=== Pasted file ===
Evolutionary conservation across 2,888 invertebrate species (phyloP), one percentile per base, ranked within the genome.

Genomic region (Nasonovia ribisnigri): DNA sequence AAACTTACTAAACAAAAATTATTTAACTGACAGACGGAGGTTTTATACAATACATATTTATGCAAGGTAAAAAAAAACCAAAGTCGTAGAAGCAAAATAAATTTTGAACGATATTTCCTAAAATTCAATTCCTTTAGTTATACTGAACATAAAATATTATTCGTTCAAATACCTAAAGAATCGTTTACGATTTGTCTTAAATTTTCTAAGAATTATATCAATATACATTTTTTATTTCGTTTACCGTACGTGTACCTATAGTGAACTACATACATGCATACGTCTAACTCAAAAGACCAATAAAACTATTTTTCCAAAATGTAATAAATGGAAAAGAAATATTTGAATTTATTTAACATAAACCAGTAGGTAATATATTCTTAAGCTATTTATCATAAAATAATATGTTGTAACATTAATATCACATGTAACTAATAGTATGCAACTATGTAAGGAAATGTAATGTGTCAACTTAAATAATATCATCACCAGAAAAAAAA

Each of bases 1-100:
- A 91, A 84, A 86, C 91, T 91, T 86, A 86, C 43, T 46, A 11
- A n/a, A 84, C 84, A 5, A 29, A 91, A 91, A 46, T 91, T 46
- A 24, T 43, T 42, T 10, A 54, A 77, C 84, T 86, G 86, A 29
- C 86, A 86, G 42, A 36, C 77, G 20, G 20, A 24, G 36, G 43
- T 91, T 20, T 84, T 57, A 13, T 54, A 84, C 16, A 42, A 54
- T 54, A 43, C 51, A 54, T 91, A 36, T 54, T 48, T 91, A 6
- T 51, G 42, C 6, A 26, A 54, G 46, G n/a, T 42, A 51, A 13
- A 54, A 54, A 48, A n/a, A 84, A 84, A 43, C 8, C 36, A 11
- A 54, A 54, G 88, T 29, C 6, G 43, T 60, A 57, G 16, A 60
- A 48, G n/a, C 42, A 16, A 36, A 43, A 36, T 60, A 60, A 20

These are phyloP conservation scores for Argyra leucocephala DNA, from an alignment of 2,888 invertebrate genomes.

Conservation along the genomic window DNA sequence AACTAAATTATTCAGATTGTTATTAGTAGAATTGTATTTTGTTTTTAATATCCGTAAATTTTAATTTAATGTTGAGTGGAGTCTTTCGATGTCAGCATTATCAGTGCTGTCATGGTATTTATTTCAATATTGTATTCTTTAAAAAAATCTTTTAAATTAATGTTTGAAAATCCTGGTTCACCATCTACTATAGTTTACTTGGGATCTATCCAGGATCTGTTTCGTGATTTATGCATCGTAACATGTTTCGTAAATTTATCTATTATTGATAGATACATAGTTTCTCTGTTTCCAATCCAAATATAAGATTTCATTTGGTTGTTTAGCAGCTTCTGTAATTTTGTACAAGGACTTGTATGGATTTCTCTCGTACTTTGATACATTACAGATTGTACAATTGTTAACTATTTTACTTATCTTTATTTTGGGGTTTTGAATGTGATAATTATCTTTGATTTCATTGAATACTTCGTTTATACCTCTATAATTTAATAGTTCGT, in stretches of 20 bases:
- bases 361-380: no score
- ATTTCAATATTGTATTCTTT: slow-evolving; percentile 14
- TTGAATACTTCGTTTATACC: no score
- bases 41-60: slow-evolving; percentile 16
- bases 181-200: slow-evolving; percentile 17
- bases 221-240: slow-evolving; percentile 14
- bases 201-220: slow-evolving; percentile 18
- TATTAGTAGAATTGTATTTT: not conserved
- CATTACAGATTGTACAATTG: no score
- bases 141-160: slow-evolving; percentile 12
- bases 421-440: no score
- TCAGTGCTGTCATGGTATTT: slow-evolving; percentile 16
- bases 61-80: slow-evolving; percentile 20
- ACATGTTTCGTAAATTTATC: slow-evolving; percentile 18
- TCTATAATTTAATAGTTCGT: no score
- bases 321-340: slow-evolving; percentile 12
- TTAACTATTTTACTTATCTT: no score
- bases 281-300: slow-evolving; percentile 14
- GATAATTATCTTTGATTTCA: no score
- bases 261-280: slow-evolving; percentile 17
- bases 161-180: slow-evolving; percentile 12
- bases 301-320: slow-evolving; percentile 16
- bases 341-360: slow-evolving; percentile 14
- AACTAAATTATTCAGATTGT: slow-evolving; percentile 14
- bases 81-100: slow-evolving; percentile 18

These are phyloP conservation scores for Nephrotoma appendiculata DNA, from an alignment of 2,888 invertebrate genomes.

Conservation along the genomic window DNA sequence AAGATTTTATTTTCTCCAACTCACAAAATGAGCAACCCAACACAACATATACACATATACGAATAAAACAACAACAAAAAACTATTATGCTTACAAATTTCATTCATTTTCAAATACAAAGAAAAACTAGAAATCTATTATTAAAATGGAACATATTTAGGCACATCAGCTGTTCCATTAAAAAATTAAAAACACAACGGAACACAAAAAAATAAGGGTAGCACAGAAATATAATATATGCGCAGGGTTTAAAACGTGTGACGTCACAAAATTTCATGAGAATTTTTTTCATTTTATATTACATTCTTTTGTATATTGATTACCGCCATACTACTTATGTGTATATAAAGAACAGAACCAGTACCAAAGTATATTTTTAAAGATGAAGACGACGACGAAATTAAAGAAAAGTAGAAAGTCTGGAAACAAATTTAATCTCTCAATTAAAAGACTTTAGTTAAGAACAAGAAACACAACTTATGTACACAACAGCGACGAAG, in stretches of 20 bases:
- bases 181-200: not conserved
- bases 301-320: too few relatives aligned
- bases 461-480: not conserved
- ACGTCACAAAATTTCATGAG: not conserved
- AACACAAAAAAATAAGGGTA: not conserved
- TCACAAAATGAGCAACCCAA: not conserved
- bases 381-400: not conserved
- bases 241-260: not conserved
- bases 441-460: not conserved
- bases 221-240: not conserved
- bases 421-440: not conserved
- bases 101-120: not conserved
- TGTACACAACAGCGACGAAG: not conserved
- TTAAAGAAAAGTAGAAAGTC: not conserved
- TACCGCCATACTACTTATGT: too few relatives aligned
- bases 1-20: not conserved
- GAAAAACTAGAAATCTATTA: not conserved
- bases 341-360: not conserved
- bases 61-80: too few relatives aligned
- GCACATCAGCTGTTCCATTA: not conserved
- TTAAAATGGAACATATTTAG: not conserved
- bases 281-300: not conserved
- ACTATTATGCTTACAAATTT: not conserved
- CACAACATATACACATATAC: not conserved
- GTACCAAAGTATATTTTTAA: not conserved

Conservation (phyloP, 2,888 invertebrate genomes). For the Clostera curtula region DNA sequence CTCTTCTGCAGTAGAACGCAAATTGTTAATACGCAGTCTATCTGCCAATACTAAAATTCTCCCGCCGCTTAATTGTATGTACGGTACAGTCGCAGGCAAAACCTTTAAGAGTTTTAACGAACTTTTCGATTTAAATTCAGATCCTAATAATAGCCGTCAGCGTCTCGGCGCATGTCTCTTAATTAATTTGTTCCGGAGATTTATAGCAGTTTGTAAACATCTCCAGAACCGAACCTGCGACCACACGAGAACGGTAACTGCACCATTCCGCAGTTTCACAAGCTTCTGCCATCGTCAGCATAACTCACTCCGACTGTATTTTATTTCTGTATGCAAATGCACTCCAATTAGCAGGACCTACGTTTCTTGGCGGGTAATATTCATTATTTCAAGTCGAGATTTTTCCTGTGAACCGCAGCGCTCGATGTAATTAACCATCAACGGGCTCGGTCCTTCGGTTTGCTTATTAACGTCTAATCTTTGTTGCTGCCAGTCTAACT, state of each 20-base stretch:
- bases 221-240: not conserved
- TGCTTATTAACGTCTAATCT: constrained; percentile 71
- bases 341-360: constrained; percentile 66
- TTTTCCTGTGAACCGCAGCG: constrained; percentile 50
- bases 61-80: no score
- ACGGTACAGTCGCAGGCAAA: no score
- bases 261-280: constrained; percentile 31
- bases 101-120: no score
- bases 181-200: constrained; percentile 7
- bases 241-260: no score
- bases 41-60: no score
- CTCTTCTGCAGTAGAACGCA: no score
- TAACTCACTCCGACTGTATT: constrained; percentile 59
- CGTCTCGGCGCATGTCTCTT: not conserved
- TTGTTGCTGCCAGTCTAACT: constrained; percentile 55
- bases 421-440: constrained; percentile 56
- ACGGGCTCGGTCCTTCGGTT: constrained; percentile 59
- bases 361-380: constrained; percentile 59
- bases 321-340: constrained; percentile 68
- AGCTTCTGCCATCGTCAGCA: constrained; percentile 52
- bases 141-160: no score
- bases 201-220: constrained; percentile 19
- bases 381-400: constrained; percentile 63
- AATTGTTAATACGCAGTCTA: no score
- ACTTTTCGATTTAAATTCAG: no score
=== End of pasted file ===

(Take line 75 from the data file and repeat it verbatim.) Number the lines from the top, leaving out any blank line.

- bases 261-280: constrained; percentile 31